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I am learning about Stochastic processes. To characterize uniqueness of solutions to a given Stochastic differential equation, I need to find for each continuous function $g :\Bbb{R}^2_+ \to \Bbb{R}$ a function $f:\Bbb{R}^2_+ \to \Bbb{R}$ such that

$$ -\gamma f + (\partial_x f) (y-x) + (\partial_y f) (x-y) + \frac{1}{2} \bigg((\partial_{xx} f) x + (\partial_{yy} f) y\bigg) = g $$

This is I believe an inverse problem which has to do with spectral techniques such as proving that $\gamma \in \rho(L)$ where

$$L f = (\partial_x f) (y-x) + (\partial_y f) (x-y) + \frac{1}{2} \bigg((\partial_{xx} f) x + (\partial_{yy} f) y\bigg)$$

Maybe this can be solved more straightforwardly by finding a Green's function $G(x,y,\tilde{x}, \tilde{y})$ that satisfies $$ -\gamma G - L G = \delta_{x -\tilde{x}} \delta_{y - \tilde{y}}$$

or something similar and then defining

$$f = G*g. $$

How can we find such an $f$? Does it exist? Is there any good reference on the literature for this subject?


Note: Here $(\partial_x f) (y-x) $ means $(\partial_x f(x,y)) \cdot (y-x)$

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  • $\begingroup$ What do you mean by $fx$ and $fy$ in your notation? And is $\gamma$ fixed or not? $\endgroup$ – demitau Oct 12 '15 at 12:44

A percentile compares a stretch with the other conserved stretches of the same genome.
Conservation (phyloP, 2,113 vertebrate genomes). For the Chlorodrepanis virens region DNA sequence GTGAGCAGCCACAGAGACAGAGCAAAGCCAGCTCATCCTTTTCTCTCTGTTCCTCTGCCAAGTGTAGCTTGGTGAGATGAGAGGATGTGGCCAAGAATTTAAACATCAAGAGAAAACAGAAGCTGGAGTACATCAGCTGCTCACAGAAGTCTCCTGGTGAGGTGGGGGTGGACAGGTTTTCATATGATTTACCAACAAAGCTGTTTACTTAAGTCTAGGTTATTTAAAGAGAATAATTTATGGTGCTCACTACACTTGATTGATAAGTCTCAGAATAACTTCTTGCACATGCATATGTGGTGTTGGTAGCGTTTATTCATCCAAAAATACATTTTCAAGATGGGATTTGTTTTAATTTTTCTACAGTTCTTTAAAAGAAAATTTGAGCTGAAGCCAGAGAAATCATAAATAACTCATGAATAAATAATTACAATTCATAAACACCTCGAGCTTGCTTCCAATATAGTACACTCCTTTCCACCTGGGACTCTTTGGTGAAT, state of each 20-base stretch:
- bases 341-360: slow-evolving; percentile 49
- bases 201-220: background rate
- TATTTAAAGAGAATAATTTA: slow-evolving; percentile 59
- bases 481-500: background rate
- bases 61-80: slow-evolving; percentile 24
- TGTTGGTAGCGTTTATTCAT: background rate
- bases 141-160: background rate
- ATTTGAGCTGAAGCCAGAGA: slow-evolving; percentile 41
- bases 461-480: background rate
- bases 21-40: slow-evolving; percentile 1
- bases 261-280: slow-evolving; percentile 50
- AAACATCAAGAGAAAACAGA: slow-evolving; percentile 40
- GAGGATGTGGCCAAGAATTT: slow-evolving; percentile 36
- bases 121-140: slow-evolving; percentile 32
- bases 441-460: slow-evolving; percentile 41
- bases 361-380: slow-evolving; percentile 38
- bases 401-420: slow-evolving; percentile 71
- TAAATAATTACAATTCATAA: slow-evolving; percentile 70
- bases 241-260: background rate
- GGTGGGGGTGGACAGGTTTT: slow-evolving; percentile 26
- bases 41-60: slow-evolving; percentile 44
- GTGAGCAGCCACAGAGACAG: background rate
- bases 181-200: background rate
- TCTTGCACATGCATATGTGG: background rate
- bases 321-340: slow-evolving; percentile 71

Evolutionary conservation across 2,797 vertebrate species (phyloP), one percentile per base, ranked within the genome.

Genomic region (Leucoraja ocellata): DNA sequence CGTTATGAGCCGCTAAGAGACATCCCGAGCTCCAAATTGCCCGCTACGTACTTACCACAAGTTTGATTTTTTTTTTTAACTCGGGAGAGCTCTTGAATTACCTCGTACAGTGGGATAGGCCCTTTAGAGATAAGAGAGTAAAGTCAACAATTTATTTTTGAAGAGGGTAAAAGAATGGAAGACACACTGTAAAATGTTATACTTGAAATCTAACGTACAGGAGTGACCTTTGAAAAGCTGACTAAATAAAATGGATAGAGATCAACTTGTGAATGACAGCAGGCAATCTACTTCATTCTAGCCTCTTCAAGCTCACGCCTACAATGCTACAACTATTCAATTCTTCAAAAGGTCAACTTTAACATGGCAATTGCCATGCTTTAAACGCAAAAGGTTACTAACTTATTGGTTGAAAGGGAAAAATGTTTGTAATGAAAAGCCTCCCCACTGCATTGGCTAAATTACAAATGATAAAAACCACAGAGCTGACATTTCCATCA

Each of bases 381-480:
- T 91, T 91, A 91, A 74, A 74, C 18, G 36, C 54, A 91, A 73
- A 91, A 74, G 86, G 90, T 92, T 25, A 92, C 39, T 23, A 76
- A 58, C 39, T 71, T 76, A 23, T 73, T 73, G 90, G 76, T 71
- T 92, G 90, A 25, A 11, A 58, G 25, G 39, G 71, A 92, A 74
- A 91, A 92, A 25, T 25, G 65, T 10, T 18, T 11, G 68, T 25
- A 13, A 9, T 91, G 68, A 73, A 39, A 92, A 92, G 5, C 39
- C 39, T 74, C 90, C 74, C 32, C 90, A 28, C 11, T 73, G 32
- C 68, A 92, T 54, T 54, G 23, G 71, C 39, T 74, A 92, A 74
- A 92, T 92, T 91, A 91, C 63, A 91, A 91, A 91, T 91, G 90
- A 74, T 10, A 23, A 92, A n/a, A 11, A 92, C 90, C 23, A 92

• $\begingroup$ @demitau, I edited the question, is it clearer? we are multipling the functions $f$ and $x$. $\gamma$ is positive and fixed. $\endgroup$ – Conrado Costa Oct 12 '15 at 13:06
  • $\begingroup$ Not completely. You are multyplying $f$ by $x$ after the differentiation (so you have $x\cdot \partial_{xx} f$) or before ($\partial_{xx}(f\cdot x)$)? $\endgroup$ – demitau Oct 12 '15 at 13:10
  • $\begingroup$ Ohh yes, you are right, it was quite confusing. we differentiate first and then multiply the functions. so we have $x \cdot \partial_{xx} f$ I edited it again. Maybe now it's better. $\endgroup$ – Conrado Costa Oct 12 '15 at 13:19
  • $\begingroup$ It looks a bit like a trial-and-error exercise. Did you try to guess $f$ directly? $\endgroup$ – demitau Oct 12 '15 at 13:23

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